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4 thoughts on “Cultural Appropriation: an exploration of what it is and how it works.

  1. Hey MayFlowerFair!
    Excellent post on cultural appropriation. I really liked the ways you connected this to your own experiences and how you didn’t fail to recognize that you don’t have all the answers about what is and is not considered cultural appropriation. It is important to recognize that there are many different ways to appropriate a culture. I noticed that in the victoria secret fashion show in 2012 Karlie Kloss was strutting down the runway wearing an indian headdress. What would your opinion on this be? I definitely think it is a prime example of disrespecting a culture. Overall great blog I really enjoyed reading it!

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  2. Mayflowerfair,

    I really enjoyed your blog, it was clear that the topic of cultural is something that you are both passionate, and well-informed. I totally agree with you that cultural appropriation is not a black and white issue: it seems like it really depends on the mindset, and end-goal of each individual appropriator, as it were. Culture is often the root of a person’s identity, and to belittle or mock it is completely unacceptable. Can you think of any examples of cultural appropriation in popular culture? I think that an analysis of that would be really interesting, and mesh with the curriculum. I really enjoyed the style and flow of this blog, it made for a great read!

    Can’t wait to read your next one!

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  3. Hi mayflowerfair,

    Thank you for sharing your thoughts on cultural appropriation, and for providing examples from your personal experience. I agree that wearing an item from another culture can still be disrespectful even when the item is not restricted. Thinking about your post, I realized that cultural appropriation is essentially a visual display of white privilege. Your bindi example is spot on: it is unfair that southasian women are demonized for wearing the bindi at the same time that it exists as a “hipser trend” among white women. I started thinking about how this kind of racism is systemic and institutional. For example, I have read several articles about African Americans being denied jobs and suspended from school for having dreadlocks; meanwhile, dreadlocks on white people are still considered “edgy”.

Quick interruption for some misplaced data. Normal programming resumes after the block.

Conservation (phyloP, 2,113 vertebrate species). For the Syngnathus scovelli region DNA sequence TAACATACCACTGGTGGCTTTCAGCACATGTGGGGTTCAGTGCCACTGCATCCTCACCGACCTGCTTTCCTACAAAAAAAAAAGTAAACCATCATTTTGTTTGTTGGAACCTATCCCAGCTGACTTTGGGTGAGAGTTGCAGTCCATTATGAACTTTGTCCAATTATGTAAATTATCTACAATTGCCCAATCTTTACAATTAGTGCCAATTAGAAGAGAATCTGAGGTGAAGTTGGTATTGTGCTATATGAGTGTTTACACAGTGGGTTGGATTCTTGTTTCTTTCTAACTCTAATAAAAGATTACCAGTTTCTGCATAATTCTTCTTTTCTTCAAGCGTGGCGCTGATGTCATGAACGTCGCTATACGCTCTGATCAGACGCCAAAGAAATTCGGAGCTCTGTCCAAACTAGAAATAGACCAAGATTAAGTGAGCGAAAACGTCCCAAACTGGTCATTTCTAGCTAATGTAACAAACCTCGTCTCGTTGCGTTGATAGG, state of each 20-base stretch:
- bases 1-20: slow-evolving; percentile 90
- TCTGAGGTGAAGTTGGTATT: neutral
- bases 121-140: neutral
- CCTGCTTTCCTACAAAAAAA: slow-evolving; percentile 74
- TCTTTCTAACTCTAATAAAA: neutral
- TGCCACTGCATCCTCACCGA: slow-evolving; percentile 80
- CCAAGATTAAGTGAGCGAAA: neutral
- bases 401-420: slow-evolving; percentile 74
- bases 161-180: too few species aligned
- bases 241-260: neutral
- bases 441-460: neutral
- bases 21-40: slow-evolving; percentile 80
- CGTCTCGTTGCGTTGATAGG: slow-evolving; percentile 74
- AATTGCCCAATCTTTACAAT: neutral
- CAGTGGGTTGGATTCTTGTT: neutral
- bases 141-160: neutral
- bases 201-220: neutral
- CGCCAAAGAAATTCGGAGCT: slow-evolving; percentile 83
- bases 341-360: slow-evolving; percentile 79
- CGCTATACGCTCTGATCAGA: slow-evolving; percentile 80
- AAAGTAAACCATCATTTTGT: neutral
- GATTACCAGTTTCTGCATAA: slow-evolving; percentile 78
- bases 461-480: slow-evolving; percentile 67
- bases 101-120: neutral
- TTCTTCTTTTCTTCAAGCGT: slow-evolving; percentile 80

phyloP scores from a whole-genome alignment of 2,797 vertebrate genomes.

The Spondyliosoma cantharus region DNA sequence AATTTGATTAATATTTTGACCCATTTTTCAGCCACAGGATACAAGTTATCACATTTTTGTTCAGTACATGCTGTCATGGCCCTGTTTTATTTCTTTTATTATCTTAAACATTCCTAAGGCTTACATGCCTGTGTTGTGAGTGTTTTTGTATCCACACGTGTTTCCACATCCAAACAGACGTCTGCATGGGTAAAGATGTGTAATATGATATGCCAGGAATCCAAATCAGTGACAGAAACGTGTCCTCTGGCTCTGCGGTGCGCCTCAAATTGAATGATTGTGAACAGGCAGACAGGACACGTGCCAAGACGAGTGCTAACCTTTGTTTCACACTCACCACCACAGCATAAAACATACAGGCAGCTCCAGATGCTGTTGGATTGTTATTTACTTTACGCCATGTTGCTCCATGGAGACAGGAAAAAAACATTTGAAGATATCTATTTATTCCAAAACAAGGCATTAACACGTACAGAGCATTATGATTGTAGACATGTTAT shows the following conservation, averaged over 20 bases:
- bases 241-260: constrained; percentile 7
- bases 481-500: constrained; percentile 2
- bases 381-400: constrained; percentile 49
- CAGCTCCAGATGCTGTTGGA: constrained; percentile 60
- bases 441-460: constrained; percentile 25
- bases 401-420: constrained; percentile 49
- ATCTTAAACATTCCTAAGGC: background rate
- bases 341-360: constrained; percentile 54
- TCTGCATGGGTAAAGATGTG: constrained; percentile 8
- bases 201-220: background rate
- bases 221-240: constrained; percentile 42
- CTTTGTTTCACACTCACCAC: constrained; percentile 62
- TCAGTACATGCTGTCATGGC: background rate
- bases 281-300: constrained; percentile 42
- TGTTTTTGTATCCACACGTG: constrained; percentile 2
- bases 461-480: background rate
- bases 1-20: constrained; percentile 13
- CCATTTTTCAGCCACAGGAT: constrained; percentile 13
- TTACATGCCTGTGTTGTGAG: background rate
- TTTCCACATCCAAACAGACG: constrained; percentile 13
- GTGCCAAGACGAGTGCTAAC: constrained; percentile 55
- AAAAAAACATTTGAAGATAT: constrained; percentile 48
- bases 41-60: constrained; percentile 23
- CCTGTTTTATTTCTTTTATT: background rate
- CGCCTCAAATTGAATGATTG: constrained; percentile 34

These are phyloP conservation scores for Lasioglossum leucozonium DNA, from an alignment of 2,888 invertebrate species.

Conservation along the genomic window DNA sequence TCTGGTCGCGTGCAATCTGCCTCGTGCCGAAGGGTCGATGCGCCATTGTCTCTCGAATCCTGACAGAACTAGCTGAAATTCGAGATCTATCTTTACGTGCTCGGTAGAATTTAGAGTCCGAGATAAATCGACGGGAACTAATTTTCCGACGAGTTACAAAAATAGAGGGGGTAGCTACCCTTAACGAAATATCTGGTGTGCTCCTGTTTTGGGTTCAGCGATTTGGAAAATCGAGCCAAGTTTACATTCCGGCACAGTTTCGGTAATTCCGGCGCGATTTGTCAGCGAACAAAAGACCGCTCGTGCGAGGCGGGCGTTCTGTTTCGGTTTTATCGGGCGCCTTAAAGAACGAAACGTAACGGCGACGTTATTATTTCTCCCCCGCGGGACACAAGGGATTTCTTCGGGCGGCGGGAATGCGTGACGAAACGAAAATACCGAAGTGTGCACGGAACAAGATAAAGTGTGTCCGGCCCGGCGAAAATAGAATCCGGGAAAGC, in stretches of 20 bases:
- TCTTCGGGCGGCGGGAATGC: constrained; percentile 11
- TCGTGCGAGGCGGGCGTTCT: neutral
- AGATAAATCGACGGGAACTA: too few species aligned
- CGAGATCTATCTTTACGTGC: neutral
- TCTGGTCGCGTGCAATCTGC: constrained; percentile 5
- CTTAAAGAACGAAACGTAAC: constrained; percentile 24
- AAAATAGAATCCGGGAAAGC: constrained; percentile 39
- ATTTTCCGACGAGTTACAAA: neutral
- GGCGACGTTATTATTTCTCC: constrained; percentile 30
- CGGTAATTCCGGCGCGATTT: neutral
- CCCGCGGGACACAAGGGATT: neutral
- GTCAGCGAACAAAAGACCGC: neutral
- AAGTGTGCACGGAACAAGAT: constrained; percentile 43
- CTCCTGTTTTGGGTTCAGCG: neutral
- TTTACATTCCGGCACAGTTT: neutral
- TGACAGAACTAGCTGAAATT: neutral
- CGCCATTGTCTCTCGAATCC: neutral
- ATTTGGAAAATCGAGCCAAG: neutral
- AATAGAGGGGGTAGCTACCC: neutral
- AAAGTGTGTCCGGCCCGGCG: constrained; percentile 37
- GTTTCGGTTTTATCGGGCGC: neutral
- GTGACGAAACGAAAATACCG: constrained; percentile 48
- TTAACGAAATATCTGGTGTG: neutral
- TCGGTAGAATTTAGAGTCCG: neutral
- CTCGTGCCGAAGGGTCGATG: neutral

I also agree, however, that it can sometimes be hard to recognize the difference between cultural appropriation and cultural appreciation. You did your best to explain it with using examples from your own life – can you think of any examples from the media? What have been some examples of acceptable cross-cultural dressing? Of cultural appropriation? What made these examples appropriate or inappropriate to you? Have you ever discussed the subject with someone of your culture, and had them disagree with you?

    Thank you for the excellent post, and I look forward to your next one.

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  4. Hey Mayflowerfair,
    I liked the way you used examples from your own life to define the difference between cultural appropriation and cultural appreciation. Your story about bindis reminded me of this comic about appropriation of indian culture (https://40.media.tumblr.com/be3866bf31223a74383dfcaa478c3bae/tumblr_nkvlxuwpgI1rk7q17o1_500.jpg).
    Can you provide any examples of cultural approriation from other cultures? Do you think it’s possible to appropriate cultures that aren’t primarily POC (such as everyone claiming to be irish for st. paddy’s day celebrations)? Why or why not?

    Like